Abstract 5960: Implementation of Noninvasive Subharmonic Pressure Estimation on a Commercial Ultrasound Scanner
This project aims to monitor and quantify intra-cardiac pressures via contrast-enhanced subharmonic imaging. We have proposed subharmonic aided pressure estimation (SHAPE; U.S. Patent 6,302,845) utilizing microbubble-based contrast agent signals for the noninvasive estimation of hydrostatic blood pressures in the heart cavities and in this study implemented real-time SHAPE on a commercial US scanner. An experimental pulse-echo system for SHAPE was constructed based on two single element transducers assembled confocally at a 60° angle to each other. A transducer with a bandwidth of 38% and a center frequency of 2.2 MHz (Staveley, East Hartford, CT) was used as the transmitter and a second transducer with a bandwidth of 86% and a center frequency of 3.6 MHz (Etalon Inc., Lebanon, IN) was the receiver. Changes in first, second, and subharmonic amplitudes of 6 different US contrast agents were measured in vitro at hydrostatic pressures from 0 –186 mmHg, acoustic pressures from 0.35– 0.60 MPa and frequencies of 2.5– 6.6 MHz. The optimal parameters for SHAPE were determined using linear regression analysis and implemented on a Sonix RP scanner (Ultrasonix Medical Corp, Richmond, Canada). The real-time implementation of SHAPE was tested in vitro. Over the pressure range studied the 1st and 2nd harmonic amplitudes reduced ~2 dB for all US contrast agents. Over the same pressure range, the subharmonic amplitudes decreased by 10 –14 dB and excellent linear regressions were achieved with the hydrostatic pressure variations (r2 >0.98, p < 0.001). The optimal sensitivity for SHAPE was achieved at a transmit frequency of 2.5 MHz (i.e., receiving at 1.25 MHz) at a 0.35 MPa acoustic pressure using Sonazoid (GE Healthcare, Oslo, Norway) which declined ~14.4 dB in vitro. A Sonix RP scanner was modified to implement SHAPE on a phased array transducer PA4 –2 with a frequency range from 1.5– 4.5 MHz. A pulse inversion technique was used and the subharmonic signals are displayed in real-time and can also be stored for off-line analysis. SHAPE offers the possibility of allowing pressure gradients in the heart to be obtained noninvasively. Future studies will include in vivo pressure measurements. Supported by AHA grant no 06554414 and NIH HL081892.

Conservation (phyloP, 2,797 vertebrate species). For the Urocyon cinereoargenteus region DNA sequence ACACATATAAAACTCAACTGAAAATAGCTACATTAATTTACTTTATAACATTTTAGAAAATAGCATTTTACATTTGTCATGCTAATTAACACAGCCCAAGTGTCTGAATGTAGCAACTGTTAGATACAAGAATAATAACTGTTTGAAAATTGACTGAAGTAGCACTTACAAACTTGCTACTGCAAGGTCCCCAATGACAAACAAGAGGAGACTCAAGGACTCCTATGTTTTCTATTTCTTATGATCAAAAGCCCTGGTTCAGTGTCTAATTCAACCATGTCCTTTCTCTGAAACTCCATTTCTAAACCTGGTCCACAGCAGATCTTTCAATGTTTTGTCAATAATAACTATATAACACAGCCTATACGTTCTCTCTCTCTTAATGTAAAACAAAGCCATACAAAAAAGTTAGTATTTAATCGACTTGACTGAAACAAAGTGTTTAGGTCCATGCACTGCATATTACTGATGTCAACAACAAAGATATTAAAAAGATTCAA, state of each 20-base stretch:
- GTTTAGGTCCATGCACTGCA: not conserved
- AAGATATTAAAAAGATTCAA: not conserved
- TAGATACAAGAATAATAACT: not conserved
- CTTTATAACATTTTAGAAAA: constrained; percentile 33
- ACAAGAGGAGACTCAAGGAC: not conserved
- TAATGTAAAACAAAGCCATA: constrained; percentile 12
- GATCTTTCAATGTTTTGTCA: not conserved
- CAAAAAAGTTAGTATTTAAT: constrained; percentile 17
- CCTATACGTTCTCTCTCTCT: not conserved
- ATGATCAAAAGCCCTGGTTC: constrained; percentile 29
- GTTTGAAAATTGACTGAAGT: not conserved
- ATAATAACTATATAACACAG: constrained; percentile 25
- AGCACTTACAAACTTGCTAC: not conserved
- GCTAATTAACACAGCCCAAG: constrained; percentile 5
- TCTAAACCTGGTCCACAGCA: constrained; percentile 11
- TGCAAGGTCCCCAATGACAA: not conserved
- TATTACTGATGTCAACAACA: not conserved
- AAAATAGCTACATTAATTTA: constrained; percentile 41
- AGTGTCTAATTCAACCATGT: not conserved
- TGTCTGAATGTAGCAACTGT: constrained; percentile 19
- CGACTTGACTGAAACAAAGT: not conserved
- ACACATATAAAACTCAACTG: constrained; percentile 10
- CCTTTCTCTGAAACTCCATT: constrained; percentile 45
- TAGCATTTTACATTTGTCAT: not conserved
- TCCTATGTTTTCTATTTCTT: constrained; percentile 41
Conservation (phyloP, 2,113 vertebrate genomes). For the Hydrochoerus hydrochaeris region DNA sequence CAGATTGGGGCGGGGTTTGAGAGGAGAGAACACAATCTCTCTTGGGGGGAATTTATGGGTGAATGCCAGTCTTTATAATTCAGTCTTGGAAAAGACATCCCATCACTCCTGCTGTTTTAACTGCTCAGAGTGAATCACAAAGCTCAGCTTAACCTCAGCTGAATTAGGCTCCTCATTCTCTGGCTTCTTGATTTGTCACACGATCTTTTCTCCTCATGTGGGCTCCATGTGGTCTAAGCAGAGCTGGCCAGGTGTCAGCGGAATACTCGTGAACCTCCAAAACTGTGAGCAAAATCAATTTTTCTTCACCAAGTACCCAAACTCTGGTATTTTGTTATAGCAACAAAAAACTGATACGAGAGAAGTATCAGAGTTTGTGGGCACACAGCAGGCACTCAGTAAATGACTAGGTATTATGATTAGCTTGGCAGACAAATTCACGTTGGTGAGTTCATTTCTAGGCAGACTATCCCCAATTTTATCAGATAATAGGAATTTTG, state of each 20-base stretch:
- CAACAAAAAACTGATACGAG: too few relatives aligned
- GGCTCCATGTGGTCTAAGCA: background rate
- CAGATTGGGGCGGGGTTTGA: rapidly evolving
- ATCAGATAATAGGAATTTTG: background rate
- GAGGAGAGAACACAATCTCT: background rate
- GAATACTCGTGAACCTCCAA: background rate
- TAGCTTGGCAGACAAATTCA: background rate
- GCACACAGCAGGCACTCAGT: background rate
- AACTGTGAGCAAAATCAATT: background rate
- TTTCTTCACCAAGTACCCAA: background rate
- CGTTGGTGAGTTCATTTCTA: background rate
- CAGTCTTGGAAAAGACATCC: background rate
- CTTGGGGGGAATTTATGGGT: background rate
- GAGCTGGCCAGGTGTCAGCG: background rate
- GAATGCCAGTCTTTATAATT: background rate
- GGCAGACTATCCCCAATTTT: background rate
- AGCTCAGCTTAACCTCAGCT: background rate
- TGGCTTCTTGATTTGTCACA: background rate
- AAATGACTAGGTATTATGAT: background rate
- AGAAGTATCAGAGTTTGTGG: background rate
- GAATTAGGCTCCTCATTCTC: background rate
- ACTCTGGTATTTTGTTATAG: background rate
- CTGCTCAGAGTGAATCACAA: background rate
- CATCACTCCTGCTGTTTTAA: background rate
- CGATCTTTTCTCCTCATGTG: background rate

This research has received full or partial funding support from the American Heart Association, AHA Great Rivers Affiliate (Delaware, Kentucky, Ohio, Pennsylvania & West Virginia).